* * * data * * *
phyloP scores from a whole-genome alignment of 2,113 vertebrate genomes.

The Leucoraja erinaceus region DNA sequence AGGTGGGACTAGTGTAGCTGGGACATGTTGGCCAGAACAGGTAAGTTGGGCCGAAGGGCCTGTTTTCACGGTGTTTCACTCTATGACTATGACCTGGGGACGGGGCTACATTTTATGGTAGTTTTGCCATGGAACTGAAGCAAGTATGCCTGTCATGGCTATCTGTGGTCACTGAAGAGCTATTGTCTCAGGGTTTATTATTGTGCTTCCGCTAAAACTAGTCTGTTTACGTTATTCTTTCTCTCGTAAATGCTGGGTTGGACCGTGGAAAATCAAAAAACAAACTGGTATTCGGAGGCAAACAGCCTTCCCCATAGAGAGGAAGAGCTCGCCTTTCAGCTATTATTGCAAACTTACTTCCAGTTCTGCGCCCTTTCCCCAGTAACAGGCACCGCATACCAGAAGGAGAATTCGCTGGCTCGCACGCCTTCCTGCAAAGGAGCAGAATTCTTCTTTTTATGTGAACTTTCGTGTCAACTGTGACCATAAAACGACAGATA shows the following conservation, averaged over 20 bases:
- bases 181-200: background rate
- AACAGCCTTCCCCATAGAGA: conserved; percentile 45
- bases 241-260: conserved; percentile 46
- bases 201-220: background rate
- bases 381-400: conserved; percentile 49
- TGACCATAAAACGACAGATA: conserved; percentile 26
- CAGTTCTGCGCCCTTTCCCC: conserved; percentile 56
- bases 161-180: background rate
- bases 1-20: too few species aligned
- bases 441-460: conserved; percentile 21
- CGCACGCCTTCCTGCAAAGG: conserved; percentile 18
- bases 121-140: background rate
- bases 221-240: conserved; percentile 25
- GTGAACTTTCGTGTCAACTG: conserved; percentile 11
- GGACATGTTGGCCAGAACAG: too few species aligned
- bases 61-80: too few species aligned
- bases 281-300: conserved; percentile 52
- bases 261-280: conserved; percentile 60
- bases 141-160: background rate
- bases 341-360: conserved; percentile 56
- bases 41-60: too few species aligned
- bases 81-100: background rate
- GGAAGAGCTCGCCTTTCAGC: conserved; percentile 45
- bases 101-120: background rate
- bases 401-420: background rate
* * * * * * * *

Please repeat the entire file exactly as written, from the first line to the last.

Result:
phyloP scores from a whole-genome alignment of 2,113 vertebrate genomes.

The Leucoraja erinaceus region DNA sequence AGGTGGGACTAGTGTAGCTGGGACATGTTGGCCAGAACAGGTAAGTTGGGCCGAAGGGCCTGTTTTCACGGTGTTTCACTCTATGACTATGACCTGGGGACGGGGCTACATTTTATGGTAGTTTTGCCATGGAACTGAAGCAAGTATGCCTGTCATGGCTATCTGTGGTCACTGAAGAGCTATTGTCTCAGGGTTTATTATTGTGCTTCCGCTAAAACTAGTCTGTTTACGTTATTCTTTCTCTCGTAAATGCTGGGTTGGACCGTGGAAAATCAAAAAACAAACTGGTATTCGGAGGCAAACAGCCTTCCCCATAGAGAGGAAGAGCTCGCCTTTCAGCTATTATTGCAAACTTACTTCCAGTTCTGCGCCCTTTCCCCAGTAACAGGCACCGCATACCAGAAGGAGAATTCGCTGGCTCGCACGCCTTCCTGCAAAGGAGCAGAATTCTTCTTTTTATGTGAACTTTCGTGTCAACTGTGACCATAAAACGACAGATA shows the following conservation, averaged over 20 bases:
- bases 181-200: background rate
- AACAGCCTTCCCCATAGAGA: conserved; percentile 45
- bases 241-260: conserved; percentile 46
- bases 201-220: background rate
- bases 381-400: conserved; percentile 49
- TGACCATAAAACGACAGATA: conserved; percentile 26
- CAGTTCTGCGCCCTTTCCCC: conserved; percentile 56
- bases 161-180: background rate
- bases 1-20: too few species aligned
- bases 441-460: conserved; percentile 21
- CGCACGCCTTCCTGCAAAGG: conserved; percentile 18
- bases 121-140: background rate
- bases 221-240: conserved; percentile 25
- GTGAACTTTCGTGTCAACTG: conserved; percentile 11
- GGACATGTTGGCCAGAACAG: too few species aligned
- bases 61-80: too few species aligned
- bases 281-300: conserved; percentile 52
- bases 261-280: conserved; percentile 60
- bases 141-160: background rate
- bases 341-360: conserved; percentile 56
- bases 41-60: too few species aligned
- bases 81-100: background rate
- GGAAGAGCTCGCCTTTCAGC: conserved; percentile 45
- bases 101-120: background rate
- bases 401-420: background rate